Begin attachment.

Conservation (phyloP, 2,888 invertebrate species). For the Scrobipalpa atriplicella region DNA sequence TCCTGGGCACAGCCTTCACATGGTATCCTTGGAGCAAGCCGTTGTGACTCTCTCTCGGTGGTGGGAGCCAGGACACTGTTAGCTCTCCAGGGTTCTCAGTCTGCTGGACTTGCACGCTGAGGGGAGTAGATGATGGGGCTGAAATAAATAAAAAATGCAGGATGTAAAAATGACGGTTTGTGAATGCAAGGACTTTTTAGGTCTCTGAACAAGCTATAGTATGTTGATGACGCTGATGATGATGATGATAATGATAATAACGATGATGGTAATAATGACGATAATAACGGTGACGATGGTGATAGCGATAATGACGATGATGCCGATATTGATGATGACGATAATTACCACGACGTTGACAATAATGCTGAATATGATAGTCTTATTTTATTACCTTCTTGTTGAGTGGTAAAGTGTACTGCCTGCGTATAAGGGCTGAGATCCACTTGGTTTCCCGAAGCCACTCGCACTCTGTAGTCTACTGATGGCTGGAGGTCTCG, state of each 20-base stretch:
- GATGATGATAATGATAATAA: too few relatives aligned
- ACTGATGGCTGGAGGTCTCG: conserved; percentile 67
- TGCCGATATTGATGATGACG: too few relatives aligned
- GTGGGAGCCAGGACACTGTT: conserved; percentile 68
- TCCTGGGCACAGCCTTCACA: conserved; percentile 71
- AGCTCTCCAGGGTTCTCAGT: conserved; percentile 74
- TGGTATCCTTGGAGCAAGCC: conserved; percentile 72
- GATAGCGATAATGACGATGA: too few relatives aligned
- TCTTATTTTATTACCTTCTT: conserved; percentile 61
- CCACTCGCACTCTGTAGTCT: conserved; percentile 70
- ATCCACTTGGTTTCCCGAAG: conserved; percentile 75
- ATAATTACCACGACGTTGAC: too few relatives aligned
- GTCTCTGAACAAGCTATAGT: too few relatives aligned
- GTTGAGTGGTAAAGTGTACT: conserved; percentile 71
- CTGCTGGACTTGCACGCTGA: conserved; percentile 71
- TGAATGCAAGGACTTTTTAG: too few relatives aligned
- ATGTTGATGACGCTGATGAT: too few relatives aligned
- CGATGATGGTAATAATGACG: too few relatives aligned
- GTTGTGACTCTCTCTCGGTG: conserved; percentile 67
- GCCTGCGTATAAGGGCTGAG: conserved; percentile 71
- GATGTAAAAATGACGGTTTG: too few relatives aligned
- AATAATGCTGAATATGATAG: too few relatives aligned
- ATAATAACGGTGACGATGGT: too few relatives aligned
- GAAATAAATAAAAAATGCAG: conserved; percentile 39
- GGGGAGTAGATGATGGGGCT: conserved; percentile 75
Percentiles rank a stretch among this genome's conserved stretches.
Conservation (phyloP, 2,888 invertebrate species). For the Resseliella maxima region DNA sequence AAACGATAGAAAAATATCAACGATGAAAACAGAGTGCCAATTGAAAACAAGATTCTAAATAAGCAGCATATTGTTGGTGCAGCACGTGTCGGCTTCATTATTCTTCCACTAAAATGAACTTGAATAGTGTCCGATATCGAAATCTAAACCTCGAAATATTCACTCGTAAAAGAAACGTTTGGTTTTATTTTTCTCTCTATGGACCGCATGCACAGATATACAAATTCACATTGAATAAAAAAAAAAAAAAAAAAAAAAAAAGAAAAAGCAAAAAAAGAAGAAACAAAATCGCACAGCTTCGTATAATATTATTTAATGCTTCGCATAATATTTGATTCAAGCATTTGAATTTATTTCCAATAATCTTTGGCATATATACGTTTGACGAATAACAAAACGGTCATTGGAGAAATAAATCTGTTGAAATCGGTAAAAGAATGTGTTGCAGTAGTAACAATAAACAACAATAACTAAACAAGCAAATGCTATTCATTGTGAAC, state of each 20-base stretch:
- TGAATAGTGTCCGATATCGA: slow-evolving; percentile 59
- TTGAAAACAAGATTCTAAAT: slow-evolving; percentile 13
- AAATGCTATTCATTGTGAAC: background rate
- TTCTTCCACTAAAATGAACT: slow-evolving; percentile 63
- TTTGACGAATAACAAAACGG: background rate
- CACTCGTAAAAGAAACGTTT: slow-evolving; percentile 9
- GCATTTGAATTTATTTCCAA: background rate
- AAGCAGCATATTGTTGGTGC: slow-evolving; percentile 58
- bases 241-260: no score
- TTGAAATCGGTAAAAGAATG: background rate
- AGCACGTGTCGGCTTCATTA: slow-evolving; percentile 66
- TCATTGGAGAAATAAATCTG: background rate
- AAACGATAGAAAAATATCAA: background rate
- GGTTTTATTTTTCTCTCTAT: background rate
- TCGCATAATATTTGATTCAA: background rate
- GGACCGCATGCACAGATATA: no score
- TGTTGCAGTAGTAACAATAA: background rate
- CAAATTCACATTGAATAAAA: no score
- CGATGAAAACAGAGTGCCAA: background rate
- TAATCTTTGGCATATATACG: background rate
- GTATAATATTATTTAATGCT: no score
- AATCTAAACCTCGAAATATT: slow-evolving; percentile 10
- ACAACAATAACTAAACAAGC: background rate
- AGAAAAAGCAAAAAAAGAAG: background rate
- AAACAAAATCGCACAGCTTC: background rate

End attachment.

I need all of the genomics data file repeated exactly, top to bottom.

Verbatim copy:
Conservation (phyloP, 2,888 invertebrate species). For the Scrobipalpa atriplicella region DNA sequence TCCTGGGCACAGCCTTCACATGGTATCCTTGGAGCAAGCCGTTGTGACTCTCTCTCGGTGGTGGGAGCCAGGACACTGTTAGCTCTCCAGGGTTCTCAGTCTGCTGGACTTGCACGCTGAGGGGAGTAGATGATGGGGCTGAAATAAATAAAAAATGCAGGATGTAAAAATGACGGTTTGTGAATGCAAGGACTTTTTAGGTCTCTGAACAAGCTATAGTATGTTGATGACGCTGATGATGATGATGATAATGATAATAACGATGATGGTAATAATGACGATAATAACGGTGACGATGGTGATAGCGATAATGACGATGATGCCGATATTGATGATGACGATAATTACCACGACGTTGACAATAATGCTGAATATGATAGTCTTATTTTATTACCTTCTTGTTGAGTGGTAAAGTGTACTGCCTGCGTATAAGGGCTGAGATCCACTTGGTTTCCCGAAGCCACTCGCACTCTGTAGTCTACTGATGGCTGGAGGTCTCG, state of each 20-base stretch:
- GATGATGATAATGATAATAA: too few relatives aligned
- ACTGATGGCTGGAGGTCTCG: conserved; percentile 67
- TGCCGATATTGATGATGACG: too few relatives aligned
- GTGGGAGCCAGGACACTGTT: conserved; percentile 68
- TCCTGGGCACAGCCTTCACA: conserved; percentile 71
- AGCTCTCCAGGGTTCTCAGT: conserved; percentile 74
- TGGTATCCTTGGAGCAAGCC: conserved; percentile 72
- GATAGCGATAATGACGATGA: too few relatives aligned
- TCTTATTTTATTACCTTCTT: conserved; percentile 61
- CCACTCGCACTCTGTAGTCT: conserved; percentile 70
- ATCCACTTGGTTTCCCGAAG: conserved; percentile 75
- ATAATTACCACGACGTTGAC: too few relatives aligned
- GTCTCTGAACAAGCTATAGT: too few relatives aligned
- GTTGAGTGGTAAAGTGTACT: conserved; percentile 71
- CTGCTGGACTTGCACGCTGA: conserved; percentile 71
- TGAATGCAAGGACTTTTTAG: too few relatives aligned
- ATGTTGATGACGCTGATGAT: too few relatives aligned
- CGATGATGGTAATAATGACG: too few relatives aligned
- GTTGTGACTCTCTCTCGGTG: conserved; percentile 67
- GCCTGCGTATAAGGGCTGAG: conserved; percentile 71
- GATGTAAAAATGACGGTTTG: too few relatives aligned
- AATAATGCTGAATATGATAG: too few relatives aligned
- ATAATAACGGTGACGATGGT: too few relatives aligned
- GAAATAAATAAAAAATGCAG: conserved; percentile 39
- GGGGAGTAGATGATGGGGCT: conserved; percentile 75
Percentiles rank a stretch among this genome's conserved stretches.
Conservation (phyloP, 2,888 invertebrate species). For the Resseliella maxima region DNA sequence AAACGATAGAAAAATATCAACGATGAAAACAGAGTGCCAATTGAAAACAAGATTCTAAATAAGCAGCATATTGTTGGTGCAGCACGTGTCGGCTTCATTATTCTTCCACTAAAATGAACTTGAATAGTGTCCGATATCGAAATCTAAACCTCGAAATATTCACTCGTAAAAGAAACGTTTGGTTTTATTTTTCTCTCTATGGACCGCATGCACAGATATACAAATTCACATTGAATAAAAAAAAAAAAAAAAAAAAAAAAAGAAAAAGCAAAAAAAGAAGAAACAAAATCGCACAGCTTCGTATAATATTATTTAATGCTTCGCATAATATTTGATTCAAGCATTTGAATTTATTTCCAATAATCTTTGGCATATATACGTTTGACGAATAACAAAACGGTCATTGGAGAAATAAATCTGTTGAAATCGGTAAAAGAATGTGTTGCAGTAGTAACAATAAACAACAATAACTAAACAAGCAAATGCTATTCATTGTGAAC, state of each 20-base stretch:
- TGAATAGTGTCCGATATCGA: slow-evolving; percentile 59
- TTGAAAACAAGATTCTAAAT: slow-evolving; percentile 13
- AAATGCTATTCATTGTGAAC: background rate
- TTCTTCCACTAAAATGAACT: slow-evolving; percentile 63
- TTTGACGAATAACAAAACGG: background rate
- CACTCGTAAAAGAAACGTTT: slow-evolving; percentile 9
- GCATTTGAATTTATTTCCAA: background rate
- AAGCAGCATATTGTTGGTGC: slow-evolving; percentile 58
- bases 241-260: no score
- TTGAAATCGGTAAAAGAATG: background rate
- AGCACGTGTCGGCTTCATTA: slow-evolving; percentile 66
- TCATTGGAGAAATAAATCTG: background rate
- AAACGATAGAAAAATATCAA: background rate
- GGTTTTATTTTTCTCTCTAT: background rate
- TCGCATAATATTTGATTCAA: background rate
- GGACCGCATGCACAGATATA: no score
- TGTTGCAGTAGTAACAATAA: background rate
- CAAATTCACATTGAATAAAA: no score
- CGATGAAAACAGAGTGCCAA: background rate
- TAATCTTTGGCATATATACG: background rate
- GTATAATATTATTTAATGCT: no score
- AATCTAAACCTCGAAATATT: slow-evolving; percentile 10
- ACAACAATAACTAAACAAGC: background rate
- AGAAAAAGCAAAAAAAGAAG: background rate
- AAACAAAATCGCACAGCTTC: background rate